Marijn Verhoeven, Mr. Sanjeev Gupta, and Mr. Erwin H Tiongson
There is little empirical evidence to support the claim that public spending improves education and health indicators. This paper uses cross-sectional data for 50 developing and transition countries to show that expenditure allocations within the two social sectors improve both access to and attainment in schools and reduce mortality rates for infants and children. The size and efficiency of these allocations are important for promoting equity and furthering second-generation reforms.
Using data for a sample of developing and transition countries, this paper estimates the relationship between government spending on health care and education, and social indicators. Unlike previous studies, where social indicators are used as proxies for the unobservable health and education status of the population, this paper estimates a latent variable model. The findings suggest that public social spending is an important determinant of social indicators, particularly in the education sector. Overall, the latent variable approach was found to yield more adequate estimates of social production functions, with larger elasticities of social indicators with respect to income and spending on education than the traditional approach, providing stronger evidence that increases in public spending have a positive impact on social indicators. The study also finds that the millennium goal of universal primary education enrollment by 2015 could be achieved through an increase by one-third, on average, in education spending.
Miss Candice Y Liu and Ms. Mercedes Garcia-Escribano
This manual presents the Expenditure Assessment Tool (EAT), which helps assess expenditures for any specific country. EAT uses the commonly available software program Excel and has been designed by Expenditure Policy Division at Fiscal Affairs Department at IMF. The information EAT provides can be very useful in the evaluation of government spending and in the identification of areas where there may be room to increase spending efficiency or rationalize spending. The evaluation is done through benchmarking of spending—levels, composition and outcomes—against regional and income comparators. The focus is on both the economic and functional classification of expenditures. The application of the tool to spending in Argentina is presented as an illustration.
The key findings of the Czech Republic’s 2010 Article IV Consultation are discussed. Large foreign direct investment inflows fostered trade integration, underpinning an export-led expansion. Higher initial standard of living contained consumption convergence pressures. An improved fiscal performance contributed to the comfortable external position. This, combined with credible inflation targeting, resulted in generally low inflation and interest rates. A liquid and conservative banking sector limited the build-up of balance sheet vulnerabilities.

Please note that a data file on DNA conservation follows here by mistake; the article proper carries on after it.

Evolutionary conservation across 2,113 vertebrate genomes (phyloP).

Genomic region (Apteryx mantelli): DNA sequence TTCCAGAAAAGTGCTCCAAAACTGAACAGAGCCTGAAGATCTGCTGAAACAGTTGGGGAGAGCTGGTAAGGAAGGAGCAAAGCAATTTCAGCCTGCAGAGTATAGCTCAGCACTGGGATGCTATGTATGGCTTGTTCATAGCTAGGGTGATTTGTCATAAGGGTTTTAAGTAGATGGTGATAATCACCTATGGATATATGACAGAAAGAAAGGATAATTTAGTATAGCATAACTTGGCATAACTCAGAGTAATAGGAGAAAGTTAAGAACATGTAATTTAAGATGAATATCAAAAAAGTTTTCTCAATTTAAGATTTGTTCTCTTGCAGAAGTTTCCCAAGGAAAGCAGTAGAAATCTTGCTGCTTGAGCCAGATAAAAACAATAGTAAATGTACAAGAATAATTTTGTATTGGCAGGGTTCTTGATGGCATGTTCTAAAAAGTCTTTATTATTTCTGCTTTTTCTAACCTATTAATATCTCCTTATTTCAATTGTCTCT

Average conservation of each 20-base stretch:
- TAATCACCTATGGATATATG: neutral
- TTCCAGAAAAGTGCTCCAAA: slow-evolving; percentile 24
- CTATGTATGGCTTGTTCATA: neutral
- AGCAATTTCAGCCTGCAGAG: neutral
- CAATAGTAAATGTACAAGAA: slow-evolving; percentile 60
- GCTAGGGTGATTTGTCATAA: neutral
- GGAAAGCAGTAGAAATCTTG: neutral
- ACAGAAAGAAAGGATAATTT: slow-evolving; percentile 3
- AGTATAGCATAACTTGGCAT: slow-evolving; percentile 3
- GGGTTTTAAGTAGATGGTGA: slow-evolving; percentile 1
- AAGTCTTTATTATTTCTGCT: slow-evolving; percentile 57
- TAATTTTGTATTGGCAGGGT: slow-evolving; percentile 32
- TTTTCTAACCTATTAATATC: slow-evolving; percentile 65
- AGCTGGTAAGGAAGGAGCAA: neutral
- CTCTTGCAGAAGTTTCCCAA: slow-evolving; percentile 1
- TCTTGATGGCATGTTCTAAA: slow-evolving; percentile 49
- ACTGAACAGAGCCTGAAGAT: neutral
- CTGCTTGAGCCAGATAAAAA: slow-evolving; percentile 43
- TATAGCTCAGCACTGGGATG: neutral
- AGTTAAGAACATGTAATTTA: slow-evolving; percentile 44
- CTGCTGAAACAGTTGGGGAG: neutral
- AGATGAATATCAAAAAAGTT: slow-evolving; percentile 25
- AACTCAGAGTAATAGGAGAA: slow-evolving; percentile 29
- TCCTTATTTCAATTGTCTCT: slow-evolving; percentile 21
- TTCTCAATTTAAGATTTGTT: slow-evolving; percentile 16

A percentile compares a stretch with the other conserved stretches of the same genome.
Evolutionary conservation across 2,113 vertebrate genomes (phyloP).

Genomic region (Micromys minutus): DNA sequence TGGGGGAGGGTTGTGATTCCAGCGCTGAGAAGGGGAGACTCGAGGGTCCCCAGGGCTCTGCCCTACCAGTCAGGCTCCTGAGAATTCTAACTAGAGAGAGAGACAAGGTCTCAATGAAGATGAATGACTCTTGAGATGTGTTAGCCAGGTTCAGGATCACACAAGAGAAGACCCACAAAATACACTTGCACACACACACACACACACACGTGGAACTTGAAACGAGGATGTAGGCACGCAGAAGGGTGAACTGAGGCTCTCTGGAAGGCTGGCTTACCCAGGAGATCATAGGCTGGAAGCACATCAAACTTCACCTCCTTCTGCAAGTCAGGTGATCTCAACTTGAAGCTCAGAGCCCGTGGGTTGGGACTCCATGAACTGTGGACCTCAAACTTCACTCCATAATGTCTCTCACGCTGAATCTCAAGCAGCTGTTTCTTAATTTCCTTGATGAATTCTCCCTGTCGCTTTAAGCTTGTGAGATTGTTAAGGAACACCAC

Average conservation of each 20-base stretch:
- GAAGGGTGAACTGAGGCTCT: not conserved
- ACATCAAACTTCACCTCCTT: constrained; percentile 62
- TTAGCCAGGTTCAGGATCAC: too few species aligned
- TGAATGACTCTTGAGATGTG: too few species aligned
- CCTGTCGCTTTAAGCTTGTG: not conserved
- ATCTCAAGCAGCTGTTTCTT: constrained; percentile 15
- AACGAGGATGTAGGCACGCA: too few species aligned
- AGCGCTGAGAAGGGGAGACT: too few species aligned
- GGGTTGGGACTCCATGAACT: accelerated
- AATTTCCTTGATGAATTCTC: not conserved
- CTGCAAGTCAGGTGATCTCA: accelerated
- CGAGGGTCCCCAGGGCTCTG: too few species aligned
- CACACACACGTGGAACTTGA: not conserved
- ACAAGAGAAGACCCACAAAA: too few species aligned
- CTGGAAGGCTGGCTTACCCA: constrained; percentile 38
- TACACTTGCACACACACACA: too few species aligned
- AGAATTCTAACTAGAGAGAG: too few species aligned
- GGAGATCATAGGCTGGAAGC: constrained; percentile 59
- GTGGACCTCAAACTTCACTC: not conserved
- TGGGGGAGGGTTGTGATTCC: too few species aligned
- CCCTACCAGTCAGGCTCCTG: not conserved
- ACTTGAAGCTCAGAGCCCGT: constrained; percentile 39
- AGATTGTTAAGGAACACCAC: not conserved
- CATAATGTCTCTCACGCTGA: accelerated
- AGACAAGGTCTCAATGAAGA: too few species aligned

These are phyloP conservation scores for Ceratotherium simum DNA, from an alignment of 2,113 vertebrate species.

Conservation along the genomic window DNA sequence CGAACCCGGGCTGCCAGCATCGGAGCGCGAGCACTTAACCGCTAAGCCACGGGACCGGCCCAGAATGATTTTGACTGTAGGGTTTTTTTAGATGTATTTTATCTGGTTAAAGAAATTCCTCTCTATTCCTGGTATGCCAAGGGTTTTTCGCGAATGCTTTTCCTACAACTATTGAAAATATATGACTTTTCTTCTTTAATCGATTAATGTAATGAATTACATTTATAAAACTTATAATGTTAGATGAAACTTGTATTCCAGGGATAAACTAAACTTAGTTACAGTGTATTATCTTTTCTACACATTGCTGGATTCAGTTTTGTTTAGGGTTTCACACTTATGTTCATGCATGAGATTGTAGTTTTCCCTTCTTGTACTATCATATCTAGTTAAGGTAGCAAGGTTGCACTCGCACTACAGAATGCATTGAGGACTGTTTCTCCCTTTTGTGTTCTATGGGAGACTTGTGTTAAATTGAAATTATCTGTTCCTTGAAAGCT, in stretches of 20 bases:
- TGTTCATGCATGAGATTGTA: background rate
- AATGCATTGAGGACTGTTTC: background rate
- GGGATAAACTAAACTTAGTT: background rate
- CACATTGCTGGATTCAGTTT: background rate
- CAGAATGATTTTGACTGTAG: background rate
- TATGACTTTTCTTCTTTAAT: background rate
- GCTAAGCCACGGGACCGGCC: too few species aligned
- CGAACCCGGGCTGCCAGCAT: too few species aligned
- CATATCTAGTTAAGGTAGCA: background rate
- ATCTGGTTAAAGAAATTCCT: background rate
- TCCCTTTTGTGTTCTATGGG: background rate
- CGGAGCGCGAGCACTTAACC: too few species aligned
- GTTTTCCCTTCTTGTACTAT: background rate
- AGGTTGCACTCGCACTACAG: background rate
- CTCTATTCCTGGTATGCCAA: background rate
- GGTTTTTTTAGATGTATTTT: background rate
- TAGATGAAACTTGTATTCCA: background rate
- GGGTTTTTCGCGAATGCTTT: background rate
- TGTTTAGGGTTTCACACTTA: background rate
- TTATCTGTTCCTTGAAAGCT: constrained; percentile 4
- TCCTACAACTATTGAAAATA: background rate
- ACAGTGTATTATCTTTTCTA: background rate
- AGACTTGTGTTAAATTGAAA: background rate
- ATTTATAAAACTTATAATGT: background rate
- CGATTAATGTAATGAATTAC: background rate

'Wising Up to the Costs of Aging' looks at how falling fertility and rising life expectancy have combined to threaten the ability of many countries to provide a decent standard of living for the old without imposing a crushing burden on the young. In our lead article, Ronald Lee and Andrew Mason say that while population aging in rich industrial countries as well as in some middle- and lower-income countries will challenge public and private budgets in many ways, a combination of reduced consumption, postponed retirement, increased asset holdings, and greater investment in human capital should make it possible to meet this challenge without catastrophic consequences. Neil Howe and Richard Jackson publish a fascinating ranking of which countries are best and worst prepared to meet the needs of the growing wave of retirees. We also have articles on a broad range of current topics, including Middle East unemployment, the economic repercussions of the earthquake and devastating tsunami in Japan, and banking in offshore financial centers such as the Cayman Islands. Carmen Reinhart and Jacob Kirkegaard look at how governments are finding ways to manipulate markets to hold down the cost of financing huge public debts, and, in Straight Talk, the IMF's Min Zhu talks about the long-term challenges now facing emerging markets. Prakash Loungani speaks to Nobel Prize winner George Akerlof, and we discuss with three other laureates-Michael Spence, Joseph Stiglitz, and Robert Solow-what the global economic crisis has taught us. Back to Basics explains economic models, and Picture This highlights the great variations in the cost of sending money back home.
This paper finds empirical evidence that faster and smarter containment measures were associated with lower fiscal responses to the COVID-19 shock. We also find that initial conditions, such as fiscal space, income, health preparedness and budget transparency were important in shaping the amount and design of the COVID-19 fiscal response.
Developing and low-income economies face the challenge of increasing public spending to
address sizeable infrastructure and social gaps while simultaneously restoring the fiscal
discipline weakened to countervail the effect of the global recession. Increasing the efficiency
of social spending could be the key policy to address the dilemma as it allows the optimization
of the existing resources by reducing spending inefficiencies. This paper quantifies the efficiency
gap in the health and education sectors for a large sample of developing and emerging
countries and proposes measures to reduce these gaps for the specific cases of El Salvador,
Guatemala, and Honduras.